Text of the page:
In 2022, professional football is a rich industry, and the ten highest-paid players on the earth — who play for clubs such as Manchester United, Real Madrid, Paris Saint-Germain, and Liverpool — are raking in enormous sums in pay and sponsorships.
The earnings of the very best footballers have increased rapidly in recent years, especially since the arrival of multinational corporations, oligarchs, and petro nations as club owners.
Players have also profited from the game’s success by signing lucrative sponsorship deals, which can nearly equal their wage in some circumstances.
Here are the top 10 highest-earning football players in the world in 2022, according to Kurt Badenhausen* of Sportivo, an authority on the salaries of professional athletes. Note: following the Sportico numbers, US Dollars are used as the currency.
- Antoine Griezmann – $27.5m ($22m salary, $5.5m endorsements)
Griezmann is currently in a peculiar circumstance.
A condition in the deal that Atletico signed to take him back on loan from Barcelona states that if he plays more than 50 per cent of the available games throughout the entire two-year loan period, Atletico will be required to spend €40 million to sign him permanently. This rule defines playing a game as lasting at least 45 minutes.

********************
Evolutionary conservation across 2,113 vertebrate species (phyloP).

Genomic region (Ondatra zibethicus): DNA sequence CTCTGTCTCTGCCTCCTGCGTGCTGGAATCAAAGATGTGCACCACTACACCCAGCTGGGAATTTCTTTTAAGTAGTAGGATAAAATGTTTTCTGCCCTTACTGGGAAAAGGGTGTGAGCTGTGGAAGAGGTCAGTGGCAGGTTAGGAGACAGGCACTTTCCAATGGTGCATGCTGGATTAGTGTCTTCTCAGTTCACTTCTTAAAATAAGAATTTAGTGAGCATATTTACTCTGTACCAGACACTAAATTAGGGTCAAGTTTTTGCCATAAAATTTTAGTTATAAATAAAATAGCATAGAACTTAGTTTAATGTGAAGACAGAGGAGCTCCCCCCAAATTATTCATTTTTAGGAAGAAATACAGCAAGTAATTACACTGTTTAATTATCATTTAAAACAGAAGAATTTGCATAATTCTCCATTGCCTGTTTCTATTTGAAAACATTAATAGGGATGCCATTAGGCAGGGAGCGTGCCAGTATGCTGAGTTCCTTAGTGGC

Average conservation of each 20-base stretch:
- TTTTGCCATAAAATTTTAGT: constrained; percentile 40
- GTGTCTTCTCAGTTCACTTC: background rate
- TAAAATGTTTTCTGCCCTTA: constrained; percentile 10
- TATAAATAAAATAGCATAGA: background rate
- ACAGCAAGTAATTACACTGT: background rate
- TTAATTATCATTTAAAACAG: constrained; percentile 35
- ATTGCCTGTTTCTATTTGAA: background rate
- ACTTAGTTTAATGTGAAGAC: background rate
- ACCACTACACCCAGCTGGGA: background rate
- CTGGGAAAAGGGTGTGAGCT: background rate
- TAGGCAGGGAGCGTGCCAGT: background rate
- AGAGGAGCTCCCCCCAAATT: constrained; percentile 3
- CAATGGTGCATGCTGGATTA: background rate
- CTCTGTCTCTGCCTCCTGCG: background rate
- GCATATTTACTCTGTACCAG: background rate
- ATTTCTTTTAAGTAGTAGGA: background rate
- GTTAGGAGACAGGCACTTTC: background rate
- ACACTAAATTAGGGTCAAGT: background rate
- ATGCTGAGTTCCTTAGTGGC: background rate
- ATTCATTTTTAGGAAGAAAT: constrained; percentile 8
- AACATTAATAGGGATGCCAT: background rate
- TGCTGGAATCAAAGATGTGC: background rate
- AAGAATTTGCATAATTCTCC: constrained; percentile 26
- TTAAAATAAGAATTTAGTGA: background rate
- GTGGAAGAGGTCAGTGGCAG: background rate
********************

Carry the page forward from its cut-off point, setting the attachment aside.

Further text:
As a result, Atletico is only using him for approximately thirty minutes plus stoppage time in their games this season, and they are attempting to renegotiate the provision with Barcelona.
It’s unfortunate for Griezmann, but he’ll still receive his $22 million paycheck and be fit for France’s world championship defence in Qatar, so we shouldn’t assume he’s weeping himself to sleep.
- Kevin De Bruyne – $29m ($25.5m salary, $3.5m endorsements)
De Bruyne has probably been the best player in the world’s most lucrative league over the past five seasons, and he plays for a club controlled by the Abu Dhabi Royal Family, so it would be strange if he weren’t in our top 10.
- Raheem Sterling – $29.4m ($21.4m salary, $8m endorsements)
While Sterling did not make as much as De Bruyne at Man City or his new club Chelsea, his marketability places him ahead of the Belgian.
Sterling has major endorsement deals with New Balance for his boots and Apple for all of his technology demands. Everybody reading this in the United Kingdom has undoubtedly seen the England international standing in a neon green tunnel, urging them to shave during a half-time commercial break.
- Andres Iniesta – $30m ($23m, $7m endorsements)
This one surprised us somewhat. But in Japan, the small man is popular.
Former Barcelona superstar Iniesta has been playing for Vissel Jobe since 2018 and signed a new contract with the club in 2021 that will keep him there until 2023. Given the offered compensation, it’s hardly surprising that he chose to remain.
Iniesta also has sponsorship deals with well-known Japanese companies such as Nissan, Asics, and Konami, as well as Generalife, a company whose website describes its mission as “providing you with your genetic information so that you can make better health and lifestyle choices for disease prevention.”
If you ask us, this sounds like a little Black Mirror.
Regardless, Iniesta’s immediate priority will not be advertising this variety of products but rather preserving his team’s J1 League status. Vissel Kobe is one point above the relegation zone with five games remaining at the time of writing.